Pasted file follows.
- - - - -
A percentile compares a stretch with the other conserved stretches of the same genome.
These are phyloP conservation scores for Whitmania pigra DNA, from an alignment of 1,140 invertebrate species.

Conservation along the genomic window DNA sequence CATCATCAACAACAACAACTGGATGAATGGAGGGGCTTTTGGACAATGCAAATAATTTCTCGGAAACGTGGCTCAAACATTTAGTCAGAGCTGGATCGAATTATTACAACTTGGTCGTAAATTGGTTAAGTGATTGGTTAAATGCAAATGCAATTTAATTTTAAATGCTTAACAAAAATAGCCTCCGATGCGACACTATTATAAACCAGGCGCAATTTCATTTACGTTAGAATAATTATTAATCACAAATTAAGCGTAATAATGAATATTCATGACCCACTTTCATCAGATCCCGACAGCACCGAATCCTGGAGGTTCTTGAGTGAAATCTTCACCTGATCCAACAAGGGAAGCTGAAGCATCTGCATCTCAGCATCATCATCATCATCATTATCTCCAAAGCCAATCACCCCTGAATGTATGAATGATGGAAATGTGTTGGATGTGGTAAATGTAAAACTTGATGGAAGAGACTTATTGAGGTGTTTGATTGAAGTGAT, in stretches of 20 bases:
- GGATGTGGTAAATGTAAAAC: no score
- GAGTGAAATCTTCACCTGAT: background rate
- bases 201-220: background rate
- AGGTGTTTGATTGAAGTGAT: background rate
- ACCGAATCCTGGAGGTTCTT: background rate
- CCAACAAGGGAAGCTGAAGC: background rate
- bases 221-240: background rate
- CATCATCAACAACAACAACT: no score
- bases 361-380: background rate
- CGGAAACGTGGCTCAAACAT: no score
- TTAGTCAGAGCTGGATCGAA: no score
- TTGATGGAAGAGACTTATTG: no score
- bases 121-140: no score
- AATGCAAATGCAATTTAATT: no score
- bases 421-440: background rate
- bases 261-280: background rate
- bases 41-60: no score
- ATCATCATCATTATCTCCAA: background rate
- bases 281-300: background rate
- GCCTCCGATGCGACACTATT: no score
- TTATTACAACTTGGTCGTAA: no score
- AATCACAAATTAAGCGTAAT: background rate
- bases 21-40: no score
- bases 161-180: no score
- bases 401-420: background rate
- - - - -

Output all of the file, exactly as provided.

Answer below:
A percentile compares a stretch with the other conserved stretches of the same genome.
These are phyloP conservation scores for Whitmania pigra DNA, from an alignment of 1,140 invertebrate species.

Conservation along the genomic window DNA sequence CATCATCAACAACAACAACTGGATGAATGGAGGGGCTTTTGGACAATGCAAATAATTTCTCGGAAACGTGGCTCAAACATTTAGTCAGAGCTGGATCGAATTATTACAACTTGGTCGTAAATTGGTTAAGTGATTGGTTAAATGCAAATGCAATTTAATTTTAAATGCTTAACAAAAATAGCCTCCGATGCGACACTATTATAAACCAGGCGCAATTTCATTTACGTTAGAATAATTATTAATCACAAATTAAGCGTAATAATGAATATTCATGACCCACTTTCATCAGATCCCGACAGCACCGAATCCTGGAGGTTCTTGAGTGAAATCTTCACCTGATCCAACAAGGGAAGCTGAAGCATCTGCATCTCAGCATCATCATCATCATCATTATCTCCAAAGCCAATCACCCCTGAATGTATGAATGATGGAAATGTGTTGGATGTGGTAAATGTAAAACTTGATGGAAGAGACTTATTGAGGTGTTTGATTGAAGTGAT, in stretches of 20 bases:
- GGATGTGGTAAATGTAAAAC: no score
- GAGTGAAATCTTCACCTGAT: background rate
- bases 201-220: background rate
- AGGTGTTTGATTGAAGTGAT: background rate
- ACCGAATCCTGGAGGTTCTT: background rate
- CCAACAAGGGAAGCTGAAGC: background rate
- bases 221-240: background rate
- CATCATCAACAACAACAACT: no score
- bases 361-380: background rate
- CGGAAACGTGGCTCAAACAT: no score
- TTAGTCAGAGCTGGATCGAA: no score
- TTGATGGAAGAGACTTATTG: no score
- bases 121-140: no score
- AATGCAAATGCAATTTAATT: no score
- bases 421-440: background rate
- bases 261-280: background rate
- bases 41-60: no score
- ATCATCATCATTATCTCCAA: background rate
- bases 281-300: background rate
- GCCTCCGATGCGACACTATT: no score
- TTATTACAACTTGGTCGTAA: no score
- AATCACAAATTAAGCGTAAT: background rate
- bases 21-40: no score
- bases 161-180: no score
- bases 401-420: background rate